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Disclaimer: Due to the nature of this game, this review will have some minor story spoilers.

Full motion video (FMV) games have been out of circulation for nearly 20 years. And even when titles of this genre such as Mad Dog McCree were widely available, they were nothing more than simple light-gun, rail based shooters. Games of this kind were simple entertainment, as they only required the person in control to aim and fire at selected targets when called upon. And, in all honesty, I’ve never expected more from such games. However, Sam Barlow’s newest creation made me swallow my words whole.

Sam Barlow’s Her Story, is nothing like the games of the days of yore. Not for a minute, does it try to feed you mindless entertainment, mainly because it is more than a simple video game. Unlike other story driven titles, it doesn’t assist you in any apparent way, in fact, the guidance that Her Story offers is minimal, if not nonexistent. However, it creates a sense of discovery that other writers and developers can only dream of.

Her Story places you in front of an open, but limited police database which only allows brings the attention to viewing clips of numerous police interviews carried out, with, at the time, nameless women. It allows you to save clips that you deem significant, and attach notes which may aid you in your further endeavors, as in order to progress, player’s need to search the library with the use of key words collected from other interview clips. At times, words such as “suspect” or “victim”, which are relevant to any police investigation, result in a recovery of a single clip. Whereas searches of a word such as ”glass” may present you with a dozen of clips. Even if player’s strike the proverbial gold, and find a keyword with 20 or more results, only five will be displayed at the time.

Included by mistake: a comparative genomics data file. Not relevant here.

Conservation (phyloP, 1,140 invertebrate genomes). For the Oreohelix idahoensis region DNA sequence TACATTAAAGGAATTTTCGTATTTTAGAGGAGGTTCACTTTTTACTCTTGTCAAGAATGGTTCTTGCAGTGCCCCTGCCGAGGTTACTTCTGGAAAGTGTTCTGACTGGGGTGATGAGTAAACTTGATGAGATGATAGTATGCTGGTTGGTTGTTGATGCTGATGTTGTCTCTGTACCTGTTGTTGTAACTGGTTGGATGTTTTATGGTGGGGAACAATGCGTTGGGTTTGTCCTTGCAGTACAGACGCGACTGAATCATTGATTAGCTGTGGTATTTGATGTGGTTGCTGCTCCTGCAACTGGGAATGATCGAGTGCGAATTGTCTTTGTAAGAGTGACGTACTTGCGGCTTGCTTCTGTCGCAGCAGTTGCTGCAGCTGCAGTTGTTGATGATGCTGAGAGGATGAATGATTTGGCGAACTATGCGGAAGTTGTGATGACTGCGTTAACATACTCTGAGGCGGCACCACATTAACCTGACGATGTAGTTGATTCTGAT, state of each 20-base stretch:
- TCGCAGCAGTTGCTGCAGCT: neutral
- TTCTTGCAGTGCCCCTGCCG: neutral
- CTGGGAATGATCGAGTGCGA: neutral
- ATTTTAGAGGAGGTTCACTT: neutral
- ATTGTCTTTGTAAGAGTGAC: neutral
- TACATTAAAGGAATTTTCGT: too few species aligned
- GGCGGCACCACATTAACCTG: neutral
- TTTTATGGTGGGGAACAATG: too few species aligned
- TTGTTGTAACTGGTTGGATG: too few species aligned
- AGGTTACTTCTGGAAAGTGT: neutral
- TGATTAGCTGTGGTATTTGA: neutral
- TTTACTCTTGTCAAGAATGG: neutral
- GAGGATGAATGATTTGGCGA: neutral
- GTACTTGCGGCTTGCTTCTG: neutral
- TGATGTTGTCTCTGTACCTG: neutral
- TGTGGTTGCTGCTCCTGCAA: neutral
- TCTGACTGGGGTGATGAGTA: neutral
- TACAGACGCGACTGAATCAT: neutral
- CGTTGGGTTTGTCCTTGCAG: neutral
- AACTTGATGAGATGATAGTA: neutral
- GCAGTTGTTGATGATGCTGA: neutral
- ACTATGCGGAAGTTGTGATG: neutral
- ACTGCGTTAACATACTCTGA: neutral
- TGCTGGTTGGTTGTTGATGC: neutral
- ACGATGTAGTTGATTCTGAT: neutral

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To many, this type of gameplay mechanic may seem trivial, as it resembles the simplest of Google searches. But once it’s put to the test, it unravels its true beauty. When working on the story, I quickly got lost amongst all the clues and, before all was lost, I grabbed a pen and a notepad and frantically wrote down everything I had learned so far. I started off by carefully writing down all the details that could have held some value, but as the story started to unravel, my neatly kept notes turned into a diary of a mad man. Sentences turned into phrases, phrases turned into words, and words quickly turned into abbreviations before becoming singular letters.

At the beginning, taking notes seemed extreme, even for me, since a crime thriller chronicled by a single person cannot possibly be complex enough, or detailed enough, to warrant that. But mere minutes into the story I realized that the on-screen character is not always the same person. I started having my doubts for the first time when she was discussing a bruise that her ”friend” has caused. Initially she pointed to the left side of her face, but when confronted about it later, she pointed to the right. At the start I thought ”Right, got your first lie.” But when I rewound the clips I noticed one difference, which revealed that while the on-screen character maintains her appearance throughout, she’s not always the same person. One had a tattoo on her left arm and the other one did not. And the simple story, have quickly turned into a tale of lies and deceit choreographed by a couple of life-time con artists.